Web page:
from keras.optimizers import Adam
from keras import Model
# Necessary for the calculation of the beta-prior
from scipy.spatial import distance_matrix
import tensorflow as tf
# For the loss function to work, we need to switch off eager execution
tf.compat.v1.disable_eager_execution()
# For reproducibility
tf.random.set_seed(42)
```

Next, I construct the inference network with 2 layers and 10 hidden nodes in each layer. I use a sigmoid activation function. The inference network is completed by the output nodes for the parameter distributions, `mu`

and `sigma`

. The PENN uses variational inference to obtain posteriors of the local parameters. Assuming normally distributed local parameters, `mu`

and `sigma`

parameterize the local posteriors. A prediction is generated by sampling from the posterior:

```
def build(k, n, mc_draws=100, size=10, l2_penalty=0.001):
# 1. Model inputs
input_inference_nn = Input(k, name='input_inference_nn')
input_model = Input(k, name='input_model')
input_knn_prior = Input(batch_shape=(n, n), name='input_knn_prior')
input_mc = Input(tensor=b.random_normal((n, mc_draws, k)), name='input_mc')
inputs = [input_inference_nn,
input_model,
input_knn_prior,
input_mc]
# 2. Inference Network
encoder_layer_1 = Dense(size,
activation='sigmoid',
kernel_regularizer=l2(l2_penalty))(input_inference_nn)
encoder_layer_2 = Dense(size,
activation='sigmoid',
kernel_regularizer=l2(l2_penalty))(encoder_layer_1)
# ---- Parameter layers
mu = Dense(k, kernel_regularizer=l2(l2_penalty), name='mu')(encoder_layer_2)
sigma_squared = Dense(k, activation='exponential',
kernel_regularizer=l2(l2_penalty))(encoder_layer_2)
sigma = Lambda(lambda i: b.sqrt(i), name='sigma')(sigma_squared)
# 3. Posterior sample
sample = Multiply()([sigma, input_mc])
sample = Add()([sample, mu])
# 4. Generate predictions
output = Multiply()([sample, input_model])
output = Lambda(lambda i: b.sum(i, axis=2, keepdims=True), output_shape=(n, mc_draws, 1))(output)
# 5. Build model
model = Model(inputs, output)
return model
```

With the model function defined, I can build the PENN model, as well as supporting models (used only for inference) that extract the parameters of the posterior:

```
model = build(k, n)
mu_model = Model(model.inputs, model.get_layer('mu').output)
sigma_model = Model(model.inputs, model.get_layer('sigma').output)
```

The most important component of the PENN is the loss function, which we define next. The loss function consists of two elements: the mean squared error of the local linear model, and a Kullback-Leibler penalty enforcing stability in the parameter distributions:

```
def loss(y, y_pred):
mse = b.mean(b.square(y_pred - y))
mu_ = model.get_layer('mu').output
sigma_ = model.get_layer('sigma').output
input_knn_prior_ = model.inputs[2]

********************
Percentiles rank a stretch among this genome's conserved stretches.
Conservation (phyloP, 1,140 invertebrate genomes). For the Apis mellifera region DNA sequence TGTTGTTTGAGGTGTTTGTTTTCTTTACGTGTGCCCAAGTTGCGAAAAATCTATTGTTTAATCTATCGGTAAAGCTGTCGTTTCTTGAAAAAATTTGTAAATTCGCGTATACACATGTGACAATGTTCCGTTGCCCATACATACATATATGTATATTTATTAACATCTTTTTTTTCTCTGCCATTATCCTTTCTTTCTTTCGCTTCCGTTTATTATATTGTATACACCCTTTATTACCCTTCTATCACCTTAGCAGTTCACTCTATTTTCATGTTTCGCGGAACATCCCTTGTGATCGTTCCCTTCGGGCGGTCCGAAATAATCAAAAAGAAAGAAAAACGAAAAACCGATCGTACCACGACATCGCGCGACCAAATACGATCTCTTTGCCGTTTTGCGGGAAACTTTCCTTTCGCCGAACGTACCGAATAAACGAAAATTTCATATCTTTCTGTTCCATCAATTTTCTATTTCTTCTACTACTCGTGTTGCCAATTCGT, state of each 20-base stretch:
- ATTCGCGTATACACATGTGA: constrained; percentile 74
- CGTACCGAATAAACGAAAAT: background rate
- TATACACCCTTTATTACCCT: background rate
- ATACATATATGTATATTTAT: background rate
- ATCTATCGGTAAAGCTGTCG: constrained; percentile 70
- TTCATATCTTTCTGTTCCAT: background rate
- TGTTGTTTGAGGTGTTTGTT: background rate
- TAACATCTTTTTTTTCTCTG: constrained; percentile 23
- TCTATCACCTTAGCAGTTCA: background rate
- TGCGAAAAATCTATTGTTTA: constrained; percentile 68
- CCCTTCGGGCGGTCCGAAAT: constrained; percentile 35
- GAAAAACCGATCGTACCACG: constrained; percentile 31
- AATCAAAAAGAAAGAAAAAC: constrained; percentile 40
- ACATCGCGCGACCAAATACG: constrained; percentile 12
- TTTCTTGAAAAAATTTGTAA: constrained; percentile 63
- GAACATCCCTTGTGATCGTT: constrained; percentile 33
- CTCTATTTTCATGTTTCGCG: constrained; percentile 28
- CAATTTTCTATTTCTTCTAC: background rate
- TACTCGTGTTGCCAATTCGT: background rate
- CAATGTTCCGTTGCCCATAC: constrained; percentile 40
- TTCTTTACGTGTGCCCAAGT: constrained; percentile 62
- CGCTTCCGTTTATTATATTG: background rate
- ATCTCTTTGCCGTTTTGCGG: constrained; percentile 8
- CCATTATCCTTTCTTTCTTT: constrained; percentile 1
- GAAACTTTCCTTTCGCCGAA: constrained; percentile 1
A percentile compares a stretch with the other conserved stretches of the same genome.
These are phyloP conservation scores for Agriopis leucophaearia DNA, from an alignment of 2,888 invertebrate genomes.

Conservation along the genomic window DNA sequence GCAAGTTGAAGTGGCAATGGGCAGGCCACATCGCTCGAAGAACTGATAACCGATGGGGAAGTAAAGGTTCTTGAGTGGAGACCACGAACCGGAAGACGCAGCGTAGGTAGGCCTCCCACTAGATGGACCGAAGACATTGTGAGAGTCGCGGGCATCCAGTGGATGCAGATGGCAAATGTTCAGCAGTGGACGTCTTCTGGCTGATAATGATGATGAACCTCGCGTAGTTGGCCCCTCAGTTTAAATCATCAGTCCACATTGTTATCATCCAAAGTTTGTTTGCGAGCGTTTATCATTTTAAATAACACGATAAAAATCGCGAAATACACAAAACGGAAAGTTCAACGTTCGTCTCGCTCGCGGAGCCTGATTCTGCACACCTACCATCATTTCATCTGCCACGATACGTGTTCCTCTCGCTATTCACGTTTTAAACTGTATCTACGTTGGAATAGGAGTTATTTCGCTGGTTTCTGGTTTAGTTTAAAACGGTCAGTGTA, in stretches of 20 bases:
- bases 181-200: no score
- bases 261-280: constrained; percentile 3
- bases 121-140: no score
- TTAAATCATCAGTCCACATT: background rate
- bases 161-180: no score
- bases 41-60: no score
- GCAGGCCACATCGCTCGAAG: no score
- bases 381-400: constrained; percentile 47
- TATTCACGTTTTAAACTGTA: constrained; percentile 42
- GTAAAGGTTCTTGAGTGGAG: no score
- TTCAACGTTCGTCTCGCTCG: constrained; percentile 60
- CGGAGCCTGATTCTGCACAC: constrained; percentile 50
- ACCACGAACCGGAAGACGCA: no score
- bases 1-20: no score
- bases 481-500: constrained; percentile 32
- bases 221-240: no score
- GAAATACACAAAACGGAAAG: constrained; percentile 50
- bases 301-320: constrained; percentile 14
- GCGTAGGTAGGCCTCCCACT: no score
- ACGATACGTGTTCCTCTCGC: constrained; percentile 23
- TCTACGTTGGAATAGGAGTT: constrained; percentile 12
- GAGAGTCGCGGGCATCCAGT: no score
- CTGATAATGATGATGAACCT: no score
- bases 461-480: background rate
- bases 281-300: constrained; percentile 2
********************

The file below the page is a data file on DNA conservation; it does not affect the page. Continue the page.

prior_mu = b.dot(input_knn_prior_, mu_)
prior_sigma = b.dot(input_knn_prior_, sigma_) + b.dot(input_knn_prior_, b.square(mu_ - prior_mu))
kl = b.mean(b.mean((b.log(b.sqrt(sigma_)) -
b.log(b.sqrt(prior_sigma))) -
((sigma_ + b.square(mu_ - prior_mu)) / (2 * prior_sigma)) + 0.5, axis=1))
return mse - kl * lam
```

Finally, the KNN-prior requires a distance matrix, and we need to set hyperparameters:

```
lam = 4
gam = 0.04
knn_prior = distance_matrix(x, x)
gam = knn_prior[knn_prior>0.0].min() + gam * (
knn_prior[knn_prior > 0.0].max() - knn_prior[knn_prior>0.0].min()
)
knn_prior /= gam
idx = knn_prior < 1.0
knn_prior[idx] = 1.0
knn_prior[~idx] = 0.0
knn_prior = (knn_prior.T / knn_prior.sum(axis=1)).T
```

With all the components in place, we can compile and fit the model:

```
model.compile(loss=loss, optimizer=Adam(learning_rate=0.05, clipnorm=1, clipvalue=0.5))
data = {
'input_inference_nn': x,
'input_model': x,
'input_knn_prior': knn_prior,
'input_mc': np.zeros((n, 100, k))
}
# Note that y needs to be expanded over the sampling dimension (we are sampling 100 draws)
y_expanded = np.repeat(y[:, np.newaxis, np.newaxis], 100, axis=1)
model.fit(data, y_expanded, batch_size=n, epochs=1000, verbose=0)
```

`## <keras.callbacks.History object at 0x7fecdeaeb850>`

We can extract the estimated parameters using the inference models:

`mu = mu_model.predict(data, batch_size=n)`

Let’s plot the posterior means against the values of `x`

:

…and the true parameters of the simulation against `x`

:

That looks pretty good!

## Comparing to `shap`

An interesting question is how the explanations obtained from the PENN model compare with SHAP values. SHAP values are contributions, which we can obtain from the estimated parameters:

```
phi = mu * x
phi = phi - phi.mean(axis=0)
```

Plotting the contributions:

Now, I fit a random forest regressor on the data using sklearn:

```
from sklearn.ensemble import RandomForestRegressor
mod = RandomForestRegressor(n_estimators=100)
mod.fit(x, y)
```

RandomForestRegressor()

**In a Jupyter environment, please rerun this cell to show the HTML representation or trust the notebook.**

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RandomForestRegressor()

The feature contributions can be obtained using `shap.TreeExplainer`

:

```
import shap
expl = shap.TreeExplainer(mod)
phi_shap = expl.shap_values(x, y)
```

The plot below displays the Random Forest and PENN contributions, which match closely, as is to be expected in the case of independent features:

The results for the two methods are virtually identical. In a follow-on post, I will show that while this holds for an independent process, in the dependent case, methods such as GAM and SHAP fail.